Q&A: Canvas vs canvass

Share on Pinterest
Share with your friends










Submit

Each week here at the Australian Writers’ Centre, we dissect and discuss, contort and retort, ask and gasp at the English language and all its rules, regulations and ridiculousness. It’s a celebration of language, masquerading as a passive-aggressive whinge about words and weirdness. This week we wish we’re touching on something that can often be a pain in the canvass…

Q: Hi AWC, I’ve been thinking of getting into painting and wanted your opinion.

A: That sounds great – we were just reading about breaking creative droughts.

Q: Yeah, well I’ve been asking a few friends what they think. It seemed a good idea to “canvas them about my canvas obsession”! Hahahahaaaaa…

A: Um.

Q: Get it? It’s a play on words!

A: More of a one-act play. And not the good kind. The kind you get free tickets to and now can’t leave because there’s only one other person in the audience.

Q: Okay, what are you talking about?

A: Your gleeful play on words was flawed.

Q: I’m floored that you would think it was flawed. Did I use too many Ss in “obsession”? I can take one out.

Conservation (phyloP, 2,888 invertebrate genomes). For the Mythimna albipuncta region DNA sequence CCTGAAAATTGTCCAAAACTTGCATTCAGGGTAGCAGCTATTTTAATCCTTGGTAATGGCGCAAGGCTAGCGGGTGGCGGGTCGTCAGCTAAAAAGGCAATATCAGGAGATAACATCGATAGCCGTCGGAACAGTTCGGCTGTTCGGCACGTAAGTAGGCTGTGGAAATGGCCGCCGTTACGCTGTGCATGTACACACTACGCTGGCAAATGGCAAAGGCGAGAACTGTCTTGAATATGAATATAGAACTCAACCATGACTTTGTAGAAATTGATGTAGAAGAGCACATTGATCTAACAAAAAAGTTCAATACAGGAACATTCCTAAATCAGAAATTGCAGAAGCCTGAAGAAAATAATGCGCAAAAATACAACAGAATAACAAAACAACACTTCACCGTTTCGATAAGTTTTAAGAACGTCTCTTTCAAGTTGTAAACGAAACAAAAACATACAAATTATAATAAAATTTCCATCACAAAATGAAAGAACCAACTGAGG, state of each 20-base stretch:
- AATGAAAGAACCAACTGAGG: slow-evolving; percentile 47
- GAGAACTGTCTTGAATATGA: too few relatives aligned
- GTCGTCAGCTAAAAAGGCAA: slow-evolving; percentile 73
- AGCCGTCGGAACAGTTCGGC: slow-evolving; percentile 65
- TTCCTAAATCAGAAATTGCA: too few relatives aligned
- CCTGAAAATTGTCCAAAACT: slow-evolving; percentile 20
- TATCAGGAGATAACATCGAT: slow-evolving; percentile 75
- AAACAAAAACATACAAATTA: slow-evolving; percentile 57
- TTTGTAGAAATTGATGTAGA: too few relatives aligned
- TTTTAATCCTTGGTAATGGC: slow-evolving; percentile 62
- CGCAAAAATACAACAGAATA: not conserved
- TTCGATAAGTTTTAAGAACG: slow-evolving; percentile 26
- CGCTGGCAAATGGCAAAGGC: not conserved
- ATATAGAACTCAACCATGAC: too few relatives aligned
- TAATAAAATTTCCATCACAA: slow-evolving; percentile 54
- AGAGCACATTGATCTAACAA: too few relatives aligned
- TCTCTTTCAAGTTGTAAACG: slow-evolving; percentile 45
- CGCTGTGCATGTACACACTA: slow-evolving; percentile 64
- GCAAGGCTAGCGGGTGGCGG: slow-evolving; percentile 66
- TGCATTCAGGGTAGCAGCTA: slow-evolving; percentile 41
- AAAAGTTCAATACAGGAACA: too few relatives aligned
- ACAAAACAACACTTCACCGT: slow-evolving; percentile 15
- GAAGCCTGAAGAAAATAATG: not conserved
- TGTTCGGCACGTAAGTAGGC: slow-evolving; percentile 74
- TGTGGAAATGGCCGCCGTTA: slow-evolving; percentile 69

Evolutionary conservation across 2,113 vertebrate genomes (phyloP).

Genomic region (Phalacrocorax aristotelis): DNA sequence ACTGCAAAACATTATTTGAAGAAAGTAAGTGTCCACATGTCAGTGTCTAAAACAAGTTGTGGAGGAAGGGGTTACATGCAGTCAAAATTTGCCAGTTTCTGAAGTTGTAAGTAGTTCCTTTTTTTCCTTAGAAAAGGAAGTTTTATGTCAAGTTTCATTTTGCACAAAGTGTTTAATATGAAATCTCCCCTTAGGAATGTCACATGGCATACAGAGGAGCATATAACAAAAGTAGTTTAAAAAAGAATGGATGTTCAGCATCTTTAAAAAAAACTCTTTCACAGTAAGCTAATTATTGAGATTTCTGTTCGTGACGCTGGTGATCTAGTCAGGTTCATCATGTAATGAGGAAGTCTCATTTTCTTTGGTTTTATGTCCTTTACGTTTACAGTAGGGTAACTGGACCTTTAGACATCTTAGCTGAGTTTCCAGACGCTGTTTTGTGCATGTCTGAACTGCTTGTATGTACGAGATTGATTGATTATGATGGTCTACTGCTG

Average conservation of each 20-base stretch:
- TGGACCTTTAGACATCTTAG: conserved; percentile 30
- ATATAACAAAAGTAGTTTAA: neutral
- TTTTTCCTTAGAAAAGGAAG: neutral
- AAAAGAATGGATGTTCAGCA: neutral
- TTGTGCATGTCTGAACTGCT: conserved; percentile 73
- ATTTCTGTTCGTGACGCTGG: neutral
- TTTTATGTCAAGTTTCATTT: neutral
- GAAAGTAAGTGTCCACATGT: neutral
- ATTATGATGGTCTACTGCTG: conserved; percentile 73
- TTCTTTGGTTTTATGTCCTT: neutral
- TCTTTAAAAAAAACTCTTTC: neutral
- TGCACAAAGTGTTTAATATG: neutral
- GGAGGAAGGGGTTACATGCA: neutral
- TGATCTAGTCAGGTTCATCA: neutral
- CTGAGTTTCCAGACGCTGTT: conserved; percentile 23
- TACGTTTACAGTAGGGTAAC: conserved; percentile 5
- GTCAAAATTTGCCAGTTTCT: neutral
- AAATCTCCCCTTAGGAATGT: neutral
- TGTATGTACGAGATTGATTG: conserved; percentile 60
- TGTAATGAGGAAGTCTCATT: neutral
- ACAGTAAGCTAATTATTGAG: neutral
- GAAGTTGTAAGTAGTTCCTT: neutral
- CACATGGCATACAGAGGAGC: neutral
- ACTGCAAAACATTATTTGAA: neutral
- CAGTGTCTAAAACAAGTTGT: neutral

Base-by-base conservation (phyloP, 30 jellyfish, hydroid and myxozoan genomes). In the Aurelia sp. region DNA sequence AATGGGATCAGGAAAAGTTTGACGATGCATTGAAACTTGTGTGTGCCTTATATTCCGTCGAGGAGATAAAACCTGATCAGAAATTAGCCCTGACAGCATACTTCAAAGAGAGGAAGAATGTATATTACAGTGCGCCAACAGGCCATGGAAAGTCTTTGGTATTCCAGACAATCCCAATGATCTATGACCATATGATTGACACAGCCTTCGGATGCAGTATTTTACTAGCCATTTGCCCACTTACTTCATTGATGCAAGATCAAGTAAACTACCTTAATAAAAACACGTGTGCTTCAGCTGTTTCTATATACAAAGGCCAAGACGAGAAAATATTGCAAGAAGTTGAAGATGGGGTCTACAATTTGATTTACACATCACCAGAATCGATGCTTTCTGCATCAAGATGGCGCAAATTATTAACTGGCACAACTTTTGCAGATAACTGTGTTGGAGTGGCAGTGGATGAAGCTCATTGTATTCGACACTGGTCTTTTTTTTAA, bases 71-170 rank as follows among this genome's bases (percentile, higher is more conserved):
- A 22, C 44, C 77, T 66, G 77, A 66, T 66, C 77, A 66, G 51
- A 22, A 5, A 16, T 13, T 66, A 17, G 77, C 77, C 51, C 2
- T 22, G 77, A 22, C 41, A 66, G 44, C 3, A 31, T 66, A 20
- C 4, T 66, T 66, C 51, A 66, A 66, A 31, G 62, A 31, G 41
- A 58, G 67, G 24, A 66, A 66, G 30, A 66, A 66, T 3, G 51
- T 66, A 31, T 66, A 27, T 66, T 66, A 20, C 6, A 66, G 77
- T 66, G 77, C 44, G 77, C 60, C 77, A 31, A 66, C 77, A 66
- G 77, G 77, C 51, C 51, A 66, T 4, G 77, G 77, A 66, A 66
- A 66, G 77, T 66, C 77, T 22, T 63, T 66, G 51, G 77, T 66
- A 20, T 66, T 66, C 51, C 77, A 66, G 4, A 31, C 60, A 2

A: Nope, that was fine. It’s the word “canvas”.

Q: Yes, okay I see. You’re probably only familiar with the noun – like what you paint on, but there is also a verb…

A: We’re the Australian Writers’ Centre – OF COURSE we know there’s a verb!

Q: You’re in a very strange mood today AWC.

A: Allow us to explain, as it’s a common mistake. “Canvas” – with one S – is the noun and can mean a heavy, closely woven fabric that tents and sails are made from. Also it’s what you paint on, along with a more figurative backdrop meaning – for example, “the events in Europe are taking place against a canvas of volatility”.

Q: My uncle got me a tent for Christmas. Oh wait, sorry, I meant that my uncle is here right now gifting me a tent.

A: What ARE you talking about?

Q: Present tents. Haha.

A: Oh dear.

Q: Okay anyway. So what about my “canvas” meaning of going around asking for opinions, like politicians and confused artists do? You haven’t mentioned that yet.

A: That’s because you need an extra S.

Q: Can I take one from “obsession”?

A: Leave obsession alone and just get a new one. The word is “canvass” when used as a verb – the main definition of which is to examine, survey or discuss thoroughly. And it also means to solicit votes, like what politicians do.

Q: Politicians: putting the “ass” into “canvass”. Oh my, I really am hilarious. Wait, hilari-ass!

A: We’re just going to wait for you to finish.

Q: Okay, finished now.

A: So that’s all there is to it. If you’re talking about the noun, use one S. For the verb, use two.

Q: That’s such a simple rule. I love it. In fact, I’m going to paint a picture about it. I’m seeing tents and sails and bowls of fruit…

A: Future tents?

Q: I make the jokes around here.

If you have a grammar gripe or punctuation puzzle that you’d like our Q&A to explore, email it to us today!


Comments